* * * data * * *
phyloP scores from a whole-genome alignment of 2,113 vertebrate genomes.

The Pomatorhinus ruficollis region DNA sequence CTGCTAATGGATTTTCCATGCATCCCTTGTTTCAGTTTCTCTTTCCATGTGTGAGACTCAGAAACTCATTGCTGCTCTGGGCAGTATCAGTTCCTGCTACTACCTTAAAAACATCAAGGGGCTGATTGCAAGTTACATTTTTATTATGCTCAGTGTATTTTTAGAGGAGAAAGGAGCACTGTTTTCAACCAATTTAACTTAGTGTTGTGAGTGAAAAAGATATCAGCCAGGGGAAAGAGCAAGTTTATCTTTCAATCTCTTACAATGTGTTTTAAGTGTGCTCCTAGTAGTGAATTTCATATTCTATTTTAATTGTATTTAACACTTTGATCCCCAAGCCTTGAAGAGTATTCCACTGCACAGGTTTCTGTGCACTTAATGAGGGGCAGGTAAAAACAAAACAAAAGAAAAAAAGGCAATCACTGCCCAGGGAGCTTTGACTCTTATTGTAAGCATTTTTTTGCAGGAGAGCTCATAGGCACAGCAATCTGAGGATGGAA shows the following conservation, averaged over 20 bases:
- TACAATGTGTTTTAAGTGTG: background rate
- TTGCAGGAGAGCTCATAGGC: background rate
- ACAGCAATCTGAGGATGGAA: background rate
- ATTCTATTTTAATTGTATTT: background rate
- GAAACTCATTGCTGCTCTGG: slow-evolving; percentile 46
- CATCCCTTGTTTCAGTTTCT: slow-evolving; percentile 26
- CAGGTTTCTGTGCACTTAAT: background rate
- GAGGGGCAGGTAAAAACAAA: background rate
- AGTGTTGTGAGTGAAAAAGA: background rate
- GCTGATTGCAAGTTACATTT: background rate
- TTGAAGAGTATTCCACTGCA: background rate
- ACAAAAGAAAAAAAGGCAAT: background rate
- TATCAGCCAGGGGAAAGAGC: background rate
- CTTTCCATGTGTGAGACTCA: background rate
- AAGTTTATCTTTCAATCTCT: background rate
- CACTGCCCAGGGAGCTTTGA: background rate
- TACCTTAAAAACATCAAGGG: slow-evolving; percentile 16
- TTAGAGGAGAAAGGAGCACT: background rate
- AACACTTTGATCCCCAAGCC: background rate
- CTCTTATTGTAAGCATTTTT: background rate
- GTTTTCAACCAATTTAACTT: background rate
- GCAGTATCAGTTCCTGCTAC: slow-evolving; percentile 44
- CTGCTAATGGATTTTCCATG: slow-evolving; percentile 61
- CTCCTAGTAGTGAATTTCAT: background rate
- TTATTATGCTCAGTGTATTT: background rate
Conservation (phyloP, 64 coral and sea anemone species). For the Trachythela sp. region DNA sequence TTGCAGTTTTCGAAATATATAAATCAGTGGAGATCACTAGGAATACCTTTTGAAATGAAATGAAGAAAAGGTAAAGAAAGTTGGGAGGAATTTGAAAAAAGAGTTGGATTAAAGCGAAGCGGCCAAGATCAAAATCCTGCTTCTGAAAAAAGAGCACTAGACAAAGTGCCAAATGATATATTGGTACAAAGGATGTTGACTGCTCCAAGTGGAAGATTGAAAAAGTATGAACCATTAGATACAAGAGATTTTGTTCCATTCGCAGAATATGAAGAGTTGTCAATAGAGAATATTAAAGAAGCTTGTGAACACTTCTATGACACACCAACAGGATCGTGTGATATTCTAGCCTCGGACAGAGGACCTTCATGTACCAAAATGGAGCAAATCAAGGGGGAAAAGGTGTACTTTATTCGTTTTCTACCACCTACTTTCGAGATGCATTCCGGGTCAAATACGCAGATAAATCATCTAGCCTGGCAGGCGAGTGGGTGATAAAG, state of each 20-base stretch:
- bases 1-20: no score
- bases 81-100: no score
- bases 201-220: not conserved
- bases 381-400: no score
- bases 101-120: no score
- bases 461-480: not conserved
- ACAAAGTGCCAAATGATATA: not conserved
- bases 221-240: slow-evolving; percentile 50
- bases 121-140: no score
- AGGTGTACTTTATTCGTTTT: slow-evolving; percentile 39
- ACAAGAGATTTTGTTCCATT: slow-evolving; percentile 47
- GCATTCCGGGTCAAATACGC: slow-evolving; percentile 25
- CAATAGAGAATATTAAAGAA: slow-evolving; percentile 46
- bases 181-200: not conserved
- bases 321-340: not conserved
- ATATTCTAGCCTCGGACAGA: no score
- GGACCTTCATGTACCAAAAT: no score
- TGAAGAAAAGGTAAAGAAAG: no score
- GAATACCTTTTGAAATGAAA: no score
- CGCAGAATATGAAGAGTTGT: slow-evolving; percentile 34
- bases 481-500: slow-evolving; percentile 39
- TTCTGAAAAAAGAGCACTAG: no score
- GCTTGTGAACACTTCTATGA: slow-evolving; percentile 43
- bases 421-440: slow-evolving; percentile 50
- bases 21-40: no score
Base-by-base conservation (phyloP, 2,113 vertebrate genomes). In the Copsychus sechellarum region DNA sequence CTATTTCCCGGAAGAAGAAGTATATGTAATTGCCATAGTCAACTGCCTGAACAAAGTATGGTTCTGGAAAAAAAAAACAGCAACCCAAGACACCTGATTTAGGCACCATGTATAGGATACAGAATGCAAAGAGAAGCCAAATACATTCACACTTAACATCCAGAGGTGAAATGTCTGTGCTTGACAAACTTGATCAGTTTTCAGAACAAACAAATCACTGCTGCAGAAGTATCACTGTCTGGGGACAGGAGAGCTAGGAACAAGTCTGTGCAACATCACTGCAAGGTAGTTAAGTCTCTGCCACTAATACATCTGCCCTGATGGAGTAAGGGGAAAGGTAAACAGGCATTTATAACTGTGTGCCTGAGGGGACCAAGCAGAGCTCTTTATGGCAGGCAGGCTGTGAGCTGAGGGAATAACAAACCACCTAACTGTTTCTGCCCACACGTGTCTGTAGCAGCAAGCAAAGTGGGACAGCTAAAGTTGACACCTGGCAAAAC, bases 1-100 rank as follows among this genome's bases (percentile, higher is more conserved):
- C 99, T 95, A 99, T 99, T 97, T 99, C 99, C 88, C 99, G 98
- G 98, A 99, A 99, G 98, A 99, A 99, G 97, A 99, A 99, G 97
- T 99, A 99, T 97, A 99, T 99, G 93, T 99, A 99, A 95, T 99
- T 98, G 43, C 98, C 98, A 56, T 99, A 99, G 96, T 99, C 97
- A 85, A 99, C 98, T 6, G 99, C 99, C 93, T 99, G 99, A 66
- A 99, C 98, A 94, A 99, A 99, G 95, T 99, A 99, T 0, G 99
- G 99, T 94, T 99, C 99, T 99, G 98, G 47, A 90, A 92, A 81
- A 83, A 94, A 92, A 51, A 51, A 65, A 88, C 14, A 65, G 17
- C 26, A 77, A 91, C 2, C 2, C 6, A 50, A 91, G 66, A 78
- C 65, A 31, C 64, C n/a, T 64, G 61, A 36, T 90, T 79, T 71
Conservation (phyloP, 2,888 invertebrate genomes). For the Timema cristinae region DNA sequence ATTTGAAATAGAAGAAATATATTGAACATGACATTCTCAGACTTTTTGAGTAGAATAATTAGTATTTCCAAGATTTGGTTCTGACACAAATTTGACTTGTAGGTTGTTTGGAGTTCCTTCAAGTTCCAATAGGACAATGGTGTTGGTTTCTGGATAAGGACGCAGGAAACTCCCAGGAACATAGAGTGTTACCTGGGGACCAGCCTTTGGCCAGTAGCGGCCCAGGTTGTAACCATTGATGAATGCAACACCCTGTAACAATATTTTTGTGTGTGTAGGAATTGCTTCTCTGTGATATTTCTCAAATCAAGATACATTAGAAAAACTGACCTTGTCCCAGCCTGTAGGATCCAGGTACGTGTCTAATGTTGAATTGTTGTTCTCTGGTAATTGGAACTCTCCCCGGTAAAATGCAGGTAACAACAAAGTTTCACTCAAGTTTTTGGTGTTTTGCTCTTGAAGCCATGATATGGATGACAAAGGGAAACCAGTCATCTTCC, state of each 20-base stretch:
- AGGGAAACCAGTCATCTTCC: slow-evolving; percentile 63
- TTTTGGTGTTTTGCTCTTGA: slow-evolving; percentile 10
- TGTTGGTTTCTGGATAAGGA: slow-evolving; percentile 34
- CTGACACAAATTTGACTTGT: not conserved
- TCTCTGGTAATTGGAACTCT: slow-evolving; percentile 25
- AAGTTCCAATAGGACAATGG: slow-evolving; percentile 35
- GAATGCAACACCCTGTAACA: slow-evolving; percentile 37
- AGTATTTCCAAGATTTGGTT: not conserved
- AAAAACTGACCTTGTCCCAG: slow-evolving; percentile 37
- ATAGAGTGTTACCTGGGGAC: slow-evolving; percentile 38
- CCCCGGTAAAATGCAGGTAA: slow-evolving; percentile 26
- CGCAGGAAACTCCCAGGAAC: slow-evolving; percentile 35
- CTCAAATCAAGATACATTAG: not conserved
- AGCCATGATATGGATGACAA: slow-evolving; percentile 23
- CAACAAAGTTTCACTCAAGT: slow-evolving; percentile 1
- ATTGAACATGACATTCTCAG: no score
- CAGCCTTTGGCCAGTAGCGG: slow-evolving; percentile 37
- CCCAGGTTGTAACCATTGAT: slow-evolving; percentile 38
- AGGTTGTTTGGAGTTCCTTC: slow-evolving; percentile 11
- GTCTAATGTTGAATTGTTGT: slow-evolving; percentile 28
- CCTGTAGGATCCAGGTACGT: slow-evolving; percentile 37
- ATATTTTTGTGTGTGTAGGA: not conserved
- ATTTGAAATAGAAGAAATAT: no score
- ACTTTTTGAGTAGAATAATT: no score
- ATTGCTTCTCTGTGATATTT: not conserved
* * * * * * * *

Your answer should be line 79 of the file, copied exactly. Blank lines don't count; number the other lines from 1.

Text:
- AGCCATGATATGGATGACAA: slow-evolving; percentile 23